One of the cornerstones of medicine involves patient consent. Before administering any medical and health care procedures and treatments, health care professionals must obtain approval from their patients or their representatives.
It is important that you review all the information that your doctor provides and ask questions to make sure you understand things before signing a consent form.
What is informed consent?
Informed consent is not just a piece of paper. It also involves your doctor/medical team being open and upfront about any treatment or procedure you are considering. In addition to you receiving paperwork listing insurance/payment and information about your HIPAA rights, your doctor is responsible for informing you about the following:
- Available procedure/treatment alternatives
- Risks associated with alternative options
- Description of the process
- Dangers and risks related to the procedure and treatments
- The reason for the procedure and expected outcome
- Potential outcomes of forgoing treatment
The above requirements are so you can make the most informed decision about your care and what you believe is best for you. Many patients do not get enough time with their doctors to learn everything they should before giving their consent. If your doctor does not give you the proper information about your medical needs, he or she could end up facing a medical malpractice suit.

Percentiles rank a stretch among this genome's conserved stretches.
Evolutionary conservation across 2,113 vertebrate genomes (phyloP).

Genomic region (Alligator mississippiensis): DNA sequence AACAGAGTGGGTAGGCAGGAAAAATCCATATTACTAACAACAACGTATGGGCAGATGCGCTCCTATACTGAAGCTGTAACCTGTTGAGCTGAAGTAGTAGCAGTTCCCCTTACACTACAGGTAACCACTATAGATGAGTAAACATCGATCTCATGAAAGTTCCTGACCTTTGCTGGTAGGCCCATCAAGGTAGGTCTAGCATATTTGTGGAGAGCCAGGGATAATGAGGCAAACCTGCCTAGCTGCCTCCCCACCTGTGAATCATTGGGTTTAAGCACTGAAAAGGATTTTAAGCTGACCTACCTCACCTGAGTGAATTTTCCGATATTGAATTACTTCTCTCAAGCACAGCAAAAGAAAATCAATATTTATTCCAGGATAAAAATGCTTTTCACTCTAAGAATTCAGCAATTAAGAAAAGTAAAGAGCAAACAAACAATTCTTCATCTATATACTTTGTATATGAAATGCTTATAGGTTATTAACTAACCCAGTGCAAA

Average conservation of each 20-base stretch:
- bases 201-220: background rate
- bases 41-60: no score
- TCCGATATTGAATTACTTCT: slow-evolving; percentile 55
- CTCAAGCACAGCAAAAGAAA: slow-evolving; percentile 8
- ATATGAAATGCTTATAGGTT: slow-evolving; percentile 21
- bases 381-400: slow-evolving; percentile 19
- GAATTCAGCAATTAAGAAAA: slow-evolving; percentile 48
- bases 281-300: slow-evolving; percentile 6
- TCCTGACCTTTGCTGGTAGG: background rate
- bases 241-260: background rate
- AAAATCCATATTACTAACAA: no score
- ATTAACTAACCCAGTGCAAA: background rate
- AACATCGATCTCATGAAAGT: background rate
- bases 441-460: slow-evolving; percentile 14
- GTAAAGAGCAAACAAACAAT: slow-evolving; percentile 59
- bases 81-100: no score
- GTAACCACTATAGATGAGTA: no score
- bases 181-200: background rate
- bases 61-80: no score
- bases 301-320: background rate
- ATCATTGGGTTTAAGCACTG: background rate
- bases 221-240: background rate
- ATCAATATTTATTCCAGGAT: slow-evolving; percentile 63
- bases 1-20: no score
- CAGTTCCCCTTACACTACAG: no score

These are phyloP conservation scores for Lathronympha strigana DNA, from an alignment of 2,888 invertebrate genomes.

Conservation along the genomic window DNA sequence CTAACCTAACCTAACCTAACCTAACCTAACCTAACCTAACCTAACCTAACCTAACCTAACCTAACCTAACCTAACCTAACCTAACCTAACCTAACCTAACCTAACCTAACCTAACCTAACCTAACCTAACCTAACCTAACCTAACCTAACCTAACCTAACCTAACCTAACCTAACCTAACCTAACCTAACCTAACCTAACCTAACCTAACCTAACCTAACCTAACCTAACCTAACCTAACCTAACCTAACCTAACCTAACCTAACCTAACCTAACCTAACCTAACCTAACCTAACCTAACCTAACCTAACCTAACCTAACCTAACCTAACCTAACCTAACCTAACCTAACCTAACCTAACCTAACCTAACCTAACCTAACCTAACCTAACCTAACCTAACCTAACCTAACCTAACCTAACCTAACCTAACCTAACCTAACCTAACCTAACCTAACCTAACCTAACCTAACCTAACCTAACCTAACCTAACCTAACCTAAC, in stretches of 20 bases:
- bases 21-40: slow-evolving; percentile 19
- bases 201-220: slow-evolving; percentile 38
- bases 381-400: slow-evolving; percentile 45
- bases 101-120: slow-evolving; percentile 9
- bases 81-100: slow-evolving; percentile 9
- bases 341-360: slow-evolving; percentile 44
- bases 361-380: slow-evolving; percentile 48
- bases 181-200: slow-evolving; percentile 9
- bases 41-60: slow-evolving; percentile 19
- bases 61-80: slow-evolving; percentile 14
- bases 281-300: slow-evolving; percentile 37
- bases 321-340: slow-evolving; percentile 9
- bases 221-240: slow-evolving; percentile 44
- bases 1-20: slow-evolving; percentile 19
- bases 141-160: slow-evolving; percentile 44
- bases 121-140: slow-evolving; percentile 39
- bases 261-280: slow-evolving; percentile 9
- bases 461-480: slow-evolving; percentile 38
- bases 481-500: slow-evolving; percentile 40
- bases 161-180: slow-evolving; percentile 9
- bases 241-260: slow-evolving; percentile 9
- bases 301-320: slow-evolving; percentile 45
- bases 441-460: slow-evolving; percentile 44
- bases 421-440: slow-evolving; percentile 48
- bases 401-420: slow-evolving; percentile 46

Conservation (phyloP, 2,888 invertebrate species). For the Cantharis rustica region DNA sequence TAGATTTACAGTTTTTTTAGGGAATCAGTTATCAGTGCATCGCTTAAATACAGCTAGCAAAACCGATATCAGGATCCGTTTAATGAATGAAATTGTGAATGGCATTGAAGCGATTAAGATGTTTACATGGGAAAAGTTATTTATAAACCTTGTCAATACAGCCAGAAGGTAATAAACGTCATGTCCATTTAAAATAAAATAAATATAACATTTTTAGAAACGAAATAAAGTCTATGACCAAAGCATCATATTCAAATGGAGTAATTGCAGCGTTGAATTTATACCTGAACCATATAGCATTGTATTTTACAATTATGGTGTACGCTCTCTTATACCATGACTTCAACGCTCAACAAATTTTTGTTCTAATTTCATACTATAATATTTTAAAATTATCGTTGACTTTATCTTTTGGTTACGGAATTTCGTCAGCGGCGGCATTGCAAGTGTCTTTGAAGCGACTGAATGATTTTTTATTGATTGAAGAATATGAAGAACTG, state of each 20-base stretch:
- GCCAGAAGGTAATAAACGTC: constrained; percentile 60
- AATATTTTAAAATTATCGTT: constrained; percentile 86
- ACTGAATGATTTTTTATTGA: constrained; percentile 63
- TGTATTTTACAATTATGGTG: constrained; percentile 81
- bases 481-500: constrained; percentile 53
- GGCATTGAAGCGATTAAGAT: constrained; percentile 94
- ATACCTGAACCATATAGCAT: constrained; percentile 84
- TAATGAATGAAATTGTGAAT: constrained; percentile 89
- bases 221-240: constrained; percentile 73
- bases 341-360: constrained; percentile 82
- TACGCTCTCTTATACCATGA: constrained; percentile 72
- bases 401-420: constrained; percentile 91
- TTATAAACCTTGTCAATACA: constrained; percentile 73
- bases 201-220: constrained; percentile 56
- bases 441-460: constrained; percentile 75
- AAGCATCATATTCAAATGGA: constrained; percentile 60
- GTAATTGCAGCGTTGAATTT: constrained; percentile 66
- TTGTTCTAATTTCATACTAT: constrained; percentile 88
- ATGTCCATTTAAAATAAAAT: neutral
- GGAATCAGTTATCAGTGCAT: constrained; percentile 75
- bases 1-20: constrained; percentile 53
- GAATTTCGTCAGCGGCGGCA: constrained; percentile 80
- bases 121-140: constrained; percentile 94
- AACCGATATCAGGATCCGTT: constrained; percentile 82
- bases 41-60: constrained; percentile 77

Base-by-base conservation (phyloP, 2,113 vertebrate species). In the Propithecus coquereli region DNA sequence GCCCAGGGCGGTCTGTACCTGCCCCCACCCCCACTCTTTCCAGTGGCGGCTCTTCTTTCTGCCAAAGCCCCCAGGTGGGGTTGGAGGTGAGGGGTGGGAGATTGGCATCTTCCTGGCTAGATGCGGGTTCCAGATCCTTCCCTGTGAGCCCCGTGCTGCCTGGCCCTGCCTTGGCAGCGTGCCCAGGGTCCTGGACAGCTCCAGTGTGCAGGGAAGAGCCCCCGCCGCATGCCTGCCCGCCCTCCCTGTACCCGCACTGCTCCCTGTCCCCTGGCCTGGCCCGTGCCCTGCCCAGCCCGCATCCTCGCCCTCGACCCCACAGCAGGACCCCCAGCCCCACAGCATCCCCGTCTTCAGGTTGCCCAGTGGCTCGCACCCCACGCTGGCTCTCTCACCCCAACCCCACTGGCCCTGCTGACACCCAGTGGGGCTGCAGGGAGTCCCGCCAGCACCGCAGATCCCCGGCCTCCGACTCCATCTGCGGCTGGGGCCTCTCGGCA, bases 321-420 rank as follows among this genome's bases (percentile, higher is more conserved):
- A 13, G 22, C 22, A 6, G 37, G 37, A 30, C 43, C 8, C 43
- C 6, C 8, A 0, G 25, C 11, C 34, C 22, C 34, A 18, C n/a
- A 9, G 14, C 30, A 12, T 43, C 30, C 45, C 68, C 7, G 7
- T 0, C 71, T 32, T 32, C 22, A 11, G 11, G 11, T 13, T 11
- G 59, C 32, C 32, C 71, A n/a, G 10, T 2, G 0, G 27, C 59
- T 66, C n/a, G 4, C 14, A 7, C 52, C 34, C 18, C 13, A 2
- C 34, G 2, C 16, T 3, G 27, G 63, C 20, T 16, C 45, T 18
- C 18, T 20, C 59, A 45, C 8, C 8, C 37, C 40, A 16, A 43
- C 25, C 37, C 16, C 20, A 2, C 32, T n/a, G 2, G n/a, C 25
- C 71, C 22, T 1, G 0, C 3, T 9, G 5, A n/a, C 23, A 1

Informed consent limitations
Doctors do not have to list every single symptom or risk when providing consent. However, if someone undergoes treatment that another individual with similar medical history and situation would generally decline after receiving proper consent, malpractice is likely. In fact, this is often the case in medical malpractice suits stemming from informed consent issues.
For example, a patient goes to the doctor, who tells her that she needs to have surgery to remove her gallbladder. Her doctor provides her with some details regarding her medical situation before giving her consent forms to sign. She decides to have the procedure because of what her doctor told her. During recovery, she experiences symptoms/complications that were not mentioned that cause her to require additional medical care. Depending on her outcome, she may have a malpractice case.